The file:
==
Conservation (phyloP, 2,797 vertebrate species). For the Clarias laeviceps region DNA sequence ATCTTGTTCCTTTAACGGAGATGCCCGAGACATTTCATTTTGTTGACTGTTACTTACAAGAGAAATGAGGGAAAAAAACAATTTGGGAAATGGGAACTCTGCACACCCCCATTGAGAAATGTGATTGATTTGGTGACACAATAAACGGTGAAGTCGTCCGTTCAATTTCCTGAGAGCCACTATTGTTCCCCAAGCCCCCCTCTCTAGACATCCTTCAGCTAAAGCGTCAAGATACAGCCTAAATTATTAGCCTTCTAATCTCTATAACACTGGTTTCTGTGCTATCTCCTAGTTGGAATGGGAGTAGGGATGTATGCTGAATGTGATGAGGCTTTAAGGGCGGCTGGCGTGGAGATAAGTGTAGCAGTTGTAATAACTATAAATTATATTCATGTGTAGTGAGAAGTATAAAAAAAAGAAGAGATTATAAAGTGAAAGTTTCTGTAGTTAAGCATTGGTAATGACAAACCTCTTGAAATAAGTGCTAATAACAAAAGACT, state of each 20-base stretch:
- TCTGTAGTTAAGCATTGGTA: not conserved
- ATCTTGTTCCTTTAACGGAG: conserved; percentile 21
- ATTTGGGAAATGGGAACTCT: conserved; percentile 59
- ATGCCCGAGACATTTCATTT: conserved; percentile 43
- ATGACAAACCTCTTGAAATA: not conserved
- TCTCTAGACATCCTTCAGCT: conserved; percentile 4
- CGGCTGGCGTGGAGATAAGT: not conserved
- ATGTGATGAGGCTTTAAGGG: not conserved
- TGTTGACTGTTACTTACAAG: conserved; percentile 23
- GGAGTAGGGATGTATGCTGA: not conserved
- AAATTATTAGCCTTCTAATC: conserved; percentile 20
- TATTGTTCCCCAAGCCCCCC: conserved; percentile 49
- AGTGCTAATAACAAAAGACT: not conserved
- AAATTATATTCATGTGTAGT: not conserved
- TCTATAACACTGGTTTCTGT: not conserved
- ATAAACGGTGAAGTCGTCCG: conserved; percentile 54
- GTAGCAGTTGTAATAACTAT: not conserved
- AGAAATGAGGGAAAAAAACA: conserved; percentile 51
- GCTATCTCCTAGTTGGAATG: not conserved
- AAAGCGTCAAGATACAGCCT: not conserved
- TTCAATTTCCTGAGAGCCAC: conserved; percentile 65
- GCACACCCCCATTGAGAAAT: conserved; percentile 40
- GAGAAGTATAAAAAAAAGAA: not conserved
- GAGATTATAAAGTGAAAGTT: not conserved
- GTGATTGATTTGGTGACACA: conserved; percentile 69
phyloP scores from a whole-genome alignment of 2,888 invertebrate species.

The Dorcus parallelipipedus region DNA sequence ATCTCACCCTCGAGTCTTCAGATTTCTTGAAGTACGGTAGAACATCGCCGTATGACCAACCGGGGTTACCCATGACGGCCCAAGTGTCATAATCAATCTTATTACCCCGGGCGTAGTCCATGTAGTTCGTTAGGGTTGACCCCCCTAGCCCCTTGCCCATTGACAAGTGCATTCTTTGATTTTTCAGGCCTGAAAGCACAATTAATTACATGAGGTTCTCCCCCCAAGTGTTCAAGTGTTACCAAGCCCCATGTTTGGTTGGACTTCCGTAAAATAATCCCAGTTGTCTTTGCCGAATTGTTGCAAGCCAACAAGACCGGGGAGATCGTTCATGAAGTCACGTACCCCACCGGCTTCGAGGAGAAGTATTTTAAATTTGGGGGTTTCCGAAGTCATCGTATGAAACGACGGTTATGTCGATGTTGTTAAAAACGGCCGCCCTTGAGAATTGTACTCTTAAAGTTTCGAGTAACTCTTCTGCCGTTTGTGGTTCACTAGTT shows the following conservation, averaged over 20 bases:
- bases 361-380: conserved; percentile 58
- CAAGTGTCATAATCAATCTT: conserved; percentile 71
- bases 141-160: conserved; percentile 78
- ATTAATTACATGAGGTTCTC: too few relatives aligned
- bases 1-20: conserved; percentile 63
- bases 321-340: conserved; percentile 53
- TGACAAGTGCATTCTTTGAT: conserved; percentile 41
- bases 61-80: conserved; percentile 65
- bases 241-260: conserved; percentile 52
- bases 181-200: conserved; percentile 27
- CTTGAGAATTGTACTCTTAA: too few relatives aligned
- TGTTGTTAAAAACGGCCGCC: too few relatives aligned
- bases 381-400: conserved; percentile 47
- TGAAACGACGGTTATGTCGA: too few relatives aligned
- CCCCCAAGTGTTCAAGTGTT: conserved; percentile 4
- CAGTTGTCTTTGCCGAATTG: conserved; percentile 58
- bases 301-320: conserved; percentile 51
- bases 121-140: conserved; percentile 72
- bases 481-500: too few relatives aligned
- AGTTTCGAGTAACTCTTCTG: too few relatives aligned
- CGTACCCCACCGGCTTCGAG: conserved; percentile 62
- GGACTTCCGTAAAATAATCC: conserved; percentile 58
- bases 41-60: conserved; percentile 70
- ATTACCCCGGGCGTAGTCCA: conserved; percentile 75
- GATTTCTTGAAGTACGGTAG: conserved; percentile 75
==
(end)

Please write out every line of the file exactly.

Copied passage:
Conservation (phyloP, 2,797 vertebrate species). For the Clarias laeviceps region DNA sequence ATCTTGTTCCTTTAACGGAGATGCCCGAGACATTTCATTTTGTTGACTGTTACTTACAAGAGAAATGAGGGAAAAAAACAATTTGGGAAATGGGAACTCTGCACACCCCCATTGAGAAATGTGATTGATTTGGTGACACAATAAACGGTGAAGTCGTCCGTTCAATTTCCTGAGAGCCACTATTGTTCCCCAAGCCCCCCTCTCTAGACATCCTTCAGCTAAAGCGTCAAGATACAGCCTAAATTATTAGCCTTCTAATCTCTATAACACTGGTTTCTGTGCTATCTCCTAGTTGGAATGGGAGTAGGGATGTATGCTGAATGTGATGAGGCTTTAAGGGCGGCTGGCGTGGAGATAAGTGTAGCAGTTGTAATAACTATAAATTATATTCATGTGTAGTGAGAAGTATAAAAAAAAGAAGAGATTATAAAGTGAAAGTTTCTGTAGTTAAGCATTGGTAATGACAAACCTCTTGAAATAAGTGCTAATAACAAAAGACT, state of each 20-base stretch:
- TCTGTAGTTAAGCATTGGTA: not conserved
- ATCTTGTTCCTTTAACGGAG: conserved; percentile 21
- ATTTGGGAAATGGGAACTCT: conserved; percentile 59
- ATGCCCGAGACATTTCATTT: conserved; percentile 43
- ATGACAAACCTCTTGAAATA: not conserved
- TCTCTAGACATCCTTCAGCT: conserved; percentile 4
- CGGCTGGCGTGGAGATAAGT: not conserved
- ATGTGATGAGGCTTTAAGGG: not conserved
- TGTTGACTGTTACTTACAAG: conserved; percentile 23
- GGAGTAGGGATGTATGCTGA: not conserved
- AAATTATTAGCCTTCTAATC: conserved; percentile 20
- TATTGTTCCCCAAGCCCCCC: conserved; percentile 49
- AGTGCTAATAACAAAAGACT: not conserved
- AAATTATATTCATGTGTAGT: not conserved
- TCTATAACACTGGTTTCTGT: not conserved
- ATAAACGGTGAAGTCGTCCG: conserved; percentile 54
- GTAGCAGTTGTAATAACTAT: not conserved
- AGAAATGAGGGAAAAAAACA: conserved; percentile 51
- GCTATCTCCTAGTTGGAATG: not conserved
- AAAGCGTCAAGATACAGCCT: not conserved
- TTCAATTTCCTGAGAGCCAC: conserved; percentile 65
- GCACACCCCCATTGAGAAAT: conserved; percentile 40
- GAGAAGTATAAAAAAAAGAA: not conserved
- GAGATTATAAAGTGAAAGTT: not conserved
- GTGATTGATTTGGTGACACA: conserved; percentile 69
phyloP scores from a whole-genome alignment of 2,888 invertebrate species.

The Dorcus parallelipipedus region DNA sequence ATCTCACCCTCGAGTCTTCAGATTTCTTGAAGTACGGTAGAACATCGCCGTATGACCAACCGGGGTTACCCATGACGGCCCAAGTGTCATAATCAATCTTATTACCCCGGGCGTAGTCCATGTAGTTCGTTAGGGTTGACCCCCCTAGCCCCTTGCCCATTGACAAGTGCATTCTTTGATTTTTCAGGCCTGAAAGCACAATTAATTACATGAGGTTCTCCCCCCAAGTGTTCAAGTGTTACCAAGCCCCATGTTTGGTTGGACTTCCGTAAAATAATCCCAGTTGTCTTTGCCGAATTGTTGCAAGCCAACAAGACCGGGGAGATCGTTCATGAAGTCACGTACCCCACCGGCTTCGAGGAGAAGTATTTTAAATTTGGGGGTTTCCGAAGTCATCGTATGAAACGACGGTTATGTCGATGTTGTTAAAAACGGCCGCCCTTGAGAATTGTACTCTTAAAGTTTCGAGTAACTCTTCTGCCGTTTGTGGTTCACTAGTT shows the following conservation, averaged over 20 bases:
- bases 361-380: conserved; percentile 58
- CAAGTGTCATAATCAATCTT: conserved; percentile 71
- bases 141-160: conserved; percentile 78
- ATTAATTACATGAGGTTCTC: too few relatives aligned
- bases 1-20: conserved; percentile 63
- bases 321-340: conserved; percentile 53
- TGACAAGTGCATTCTTTGAT: conserved; percentile 41
- bases 61-80: conserved; percentile 65
- bases 241-260: conserved; percentile 52
- bases 181-200: conserved; percentile 27
- CTTGAGAATTGTACTCTTAA: too few relatives aligned
- TGTTGTTAAAAACGGCCGCC: too few relatives aligned
- bases 381-400: conserved; percentile 47
- TGAAACGACGGTTATGTCGA: too few relatives aligned
- CCCCCAAGTGTTCAAGTGTT: conserved; percentile 4
- CAGTTGTCTTTGCCGAATTG: conserved; percentile 58
- bases 301-320: conserved; percentile 51
- bases 121-140: conserved; percentile 72
- bases 481-500: too few relatives aligned
- AGTTTCGAGTAACTCTTCTG: too few relatives aligned
- CGTACCCCACCGGCTTCGAG: conserved; percentile 62
- GGACTTCCGTAAAATAATCC: conserved; percentile 58
- bases 41-60: conserved; percentile 70
- ATTACCCCGGGCGTAGTCCA: conserved; percentile 75
- GATTTCTTGAAGTACGGTAG: conserved; percentile 75